Faith, for the Creatives

The Tortured Artist Mythology: Difficult to Love

This is part 2 of the Tortured Artist series: Check out part 1 “Identity Crisis” and part 3 “A Christian Artist’s Dilemma.”

Reading last week’s post, you may have thought I hate all that “I have problems but it’s cool” music. You know what I mean.

But actually all of these are on my Spotify favs playlist. I’m all about it, probably embarrassingly so.

Because to some extent, there is some truth to the idea of the tortured artist. (Google it: You’ll find that there are studies crediting and discrediting the idea.) Yes, some of it is confirmation bias….I know there are those who are dramatic nuisances who are not artistic and I know there are those who embody artistic expression yet I can’t imagine having a problem with (I’m looking at you, Maggie Schoepke! Don’t burst my bubble now.) But let’s be real: artists are in general particular about so much. There are non-artistic types that I can see being easy to love – no really, their laid-back temperament and cheery disposition make it so. And if you’ve seen just one portrayal of a tortured artist, well, we’re difficult to love. There are countless tragic stories created from that truth.

Can you spot the mess-up in this picture?
Can you spot the mess-up in this picture?

Above is the picture I did during worship this Sunday. (I know, even if you think I’m a bad writer, you can’t argue that I write better than I draw.) And it actually all started with me spilling coffee on the paper. A mistake. But finding the coffee stain is a trick because really, with my skills, it’s all a mistake, all of the splotches should have been more splotchy, all the lines should have been more defined, the squares would be more symmetrical and the squiggles shouldn’t have angles. One big oops. And that’s kinda life. And that’s kinda church. And that’s kinda people. (Not their creation, but their actions and relationships.) In some ways, the coffee stain is the most exactly right part of the whole thing. Oops!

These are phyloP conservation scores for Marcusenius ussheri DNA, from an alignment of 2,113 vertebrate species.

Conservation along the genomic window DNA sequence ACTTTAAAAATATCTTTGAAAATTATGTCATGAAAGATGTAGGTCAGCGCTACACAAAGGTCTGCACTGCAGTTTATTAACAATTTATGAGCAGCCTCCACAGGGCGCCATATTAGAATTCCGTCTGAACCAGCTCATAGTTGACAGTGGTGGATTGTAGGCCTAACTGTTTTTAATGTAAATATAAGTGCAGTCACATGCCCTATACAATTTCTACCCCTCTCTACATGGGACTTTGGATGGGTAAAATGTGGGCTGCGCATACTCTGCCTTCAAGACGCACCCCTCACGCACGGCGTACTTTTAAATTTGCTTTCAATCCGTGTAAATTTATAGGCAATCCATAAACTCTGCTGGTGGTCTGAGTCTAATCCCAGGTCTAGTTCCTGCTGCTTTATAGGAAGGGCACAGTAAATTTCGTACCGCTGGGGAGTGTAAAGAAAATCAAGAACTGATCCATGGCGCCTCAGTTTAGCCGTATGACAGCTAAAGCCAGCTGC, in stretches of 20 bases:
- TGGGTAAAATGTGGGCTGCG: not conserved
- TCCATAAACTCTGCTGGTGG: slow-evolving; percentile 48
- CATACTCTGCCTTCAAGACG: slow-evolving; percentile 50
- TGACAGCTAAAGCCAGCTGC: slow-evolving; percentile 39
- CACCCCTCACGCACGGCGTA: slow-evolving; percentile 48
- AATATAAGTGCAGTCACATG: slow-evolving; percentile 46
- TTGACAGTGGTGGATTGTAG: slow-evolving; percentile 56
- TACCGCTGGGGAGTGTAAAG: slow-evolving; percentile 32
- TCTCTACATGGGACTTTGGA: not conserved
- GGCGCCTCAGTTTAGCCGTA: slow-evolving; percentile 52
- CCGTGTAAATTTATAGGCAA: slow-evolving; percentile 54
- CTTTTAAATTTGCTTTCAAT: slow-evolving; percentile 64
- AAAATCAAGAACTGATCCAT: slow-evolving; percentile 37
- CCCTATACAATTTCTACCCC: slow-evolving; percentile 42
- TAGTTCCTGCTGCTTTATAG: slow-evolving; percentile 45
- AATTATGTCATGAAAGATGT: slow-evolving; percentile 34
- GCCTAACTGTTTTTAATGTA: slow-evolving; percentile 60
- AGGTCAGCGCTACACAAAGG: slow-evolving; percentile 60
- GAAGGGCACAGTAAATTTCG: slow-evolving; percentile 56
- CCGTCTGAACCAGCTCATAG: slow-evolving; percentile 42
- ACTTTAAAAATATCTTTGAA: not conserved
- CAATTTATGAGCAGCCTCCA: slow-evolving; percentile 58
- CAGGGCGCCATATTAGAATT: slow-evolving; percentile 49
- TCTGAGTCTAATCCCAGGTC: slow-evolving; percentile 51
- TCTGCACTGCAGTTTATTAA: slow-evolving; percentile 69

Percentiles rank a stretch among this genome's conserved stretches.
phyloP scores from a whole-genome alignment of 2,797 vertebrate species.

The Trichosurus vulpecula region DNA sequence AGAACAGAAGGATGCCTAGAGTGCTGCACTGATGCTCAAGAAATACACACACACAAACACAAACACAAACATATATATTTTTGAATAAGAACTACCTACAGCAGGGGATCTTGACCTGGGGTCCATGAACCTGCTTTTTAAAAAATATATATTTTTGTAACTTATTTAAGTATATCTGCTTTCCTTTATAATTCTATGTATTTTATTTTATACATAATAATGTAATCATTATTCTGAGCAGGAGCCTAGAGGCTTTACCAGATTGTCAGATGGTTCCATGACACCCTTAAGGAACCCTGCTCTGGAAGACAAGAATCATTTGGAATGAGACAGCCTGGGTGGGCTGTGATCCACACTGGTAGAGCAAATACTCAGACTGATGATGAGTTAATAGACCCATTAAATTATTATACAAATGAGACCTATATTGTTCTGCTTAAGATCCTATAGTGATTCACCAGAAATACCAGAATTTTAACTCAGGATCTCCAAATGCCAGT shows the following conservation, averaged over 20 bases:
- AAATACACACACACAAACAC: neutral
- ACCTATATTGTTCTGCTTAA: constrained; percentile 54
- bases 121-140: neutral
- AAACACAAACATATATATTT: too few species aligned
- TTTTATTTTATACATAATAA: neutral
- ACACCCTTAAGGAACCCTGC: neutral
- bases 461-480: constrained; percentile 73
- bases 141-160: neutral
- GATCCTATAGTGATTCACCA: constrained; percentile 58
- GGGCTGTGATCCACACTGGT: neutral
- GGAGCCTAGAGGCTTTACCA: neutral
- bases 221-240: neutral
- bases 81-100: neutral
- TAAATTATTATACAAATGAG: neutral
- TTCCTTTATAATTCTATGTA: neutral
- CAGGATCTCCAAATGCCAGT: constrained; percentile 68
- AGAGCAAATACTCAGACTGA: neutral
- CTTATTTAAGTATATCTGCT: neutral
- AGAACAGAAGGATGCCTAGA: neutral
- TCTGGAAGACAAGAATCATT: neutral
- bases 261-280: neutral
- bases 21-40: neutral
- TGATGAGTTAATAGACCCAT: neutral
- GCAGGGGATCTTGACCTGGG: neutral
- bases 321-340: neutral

Confession: I’m a little bit of a Sheldon. From Big Bang Theory. I actually watch the show and want to yell at Leonard and crew for not understanding him. I have a “my spot” too, that (though I don’t react as much as Sheldon) no one else can sit in or I’ll be uncomfortable the entire evening.

My roommates were talking about my “Roommate Contract” if I formed one like Sheldon did. It entailed the following:

  • Don’t let my bananas touch your bananas
  • Don’t let my toothbrush touch your toothbrush
  • Don’t move away from the sink while brushing your teeth
  • Don’t reorganize the communal areas without apt time for mental preparation
  • Don’t feed me sauce without first informing me of its exact ingredients or I will assume you poisoned me with Sriracha

Here’s a near-exact conversation from this week:

Courtney: Amy doesn’t like spicy food

Me: Yes I do, some. I get Medium spicy at Indian restaurants. I just don’t like the taste of most spicy sauces. Because they’re a sauce.

Lexi: And you don’t like most sauces.

Me: Right.

Courtney: But you don’t like it so spicy that your nose runs.

Me: No. Because that’s wetness. And I don’t like getting wet.

Courtney: Yeah, that’s a different problem.

It’s kinda hilarious and kinda pathetic that while at the grocery store I told Courtney that I can’t walk out of the store without a cart, even if I had no groceries. I was joking, but she thought I was serious.

(Side note: My roommates are moving out – who’s ready to be my roomie now? Haha 🙂 )

I’m very particular about certain things, but then I’m fed up with people who are very particular about other things. I’m scared of change and slow to trust, and I know I should be more flexible, more adapatable, just more than I am. But the shoulds can’t own me just like the faults can’t. And where’s the balance in this?

The lie of easy relationships can stifle the artist’s ability to engage in true relationship. Because it’s destined to failure or great pain at the very least, according to all of the Hollywood portrayals. And even if we’d risk ourselves, if we truly loved the other person, would we expose them to the toxicity of relationship with madness?

This is the dilemma artists face, the paradox we love and we hate. Because the tortured artist mythology is true. But it is also false. It’s only part of the story.

I’m difficult to love.

But I’m lovable.

And I can’t forget that part as I try to get rid of character flaws while holding on to my personality.

What About You?

Do you consider yourself an artist or no?
What quirks do you have?
What do you think of the tortured artist – true, false, both?

Come back next week for Part 3: The Christian Artist’s Dilemma

3 thoughts on “The Tortured Artist Mythology: Difficult to Love”

  1. I love this so much! It sounds like God is teaching you a lot as is He teaching me gobs when I read through this 🙂 Can’t wait for part 3! This has encouraged me to seek out how God wants me to grow as a Christian as well as an artist 🙂

    1. Oh yay, I’m so glad! He is just bringing so much together for me, and I can’t grasp it all, but I see glimmers 🙂 glad you’re on the journey with me! And I’m excited for part 3 too hehe, let me know what ya think

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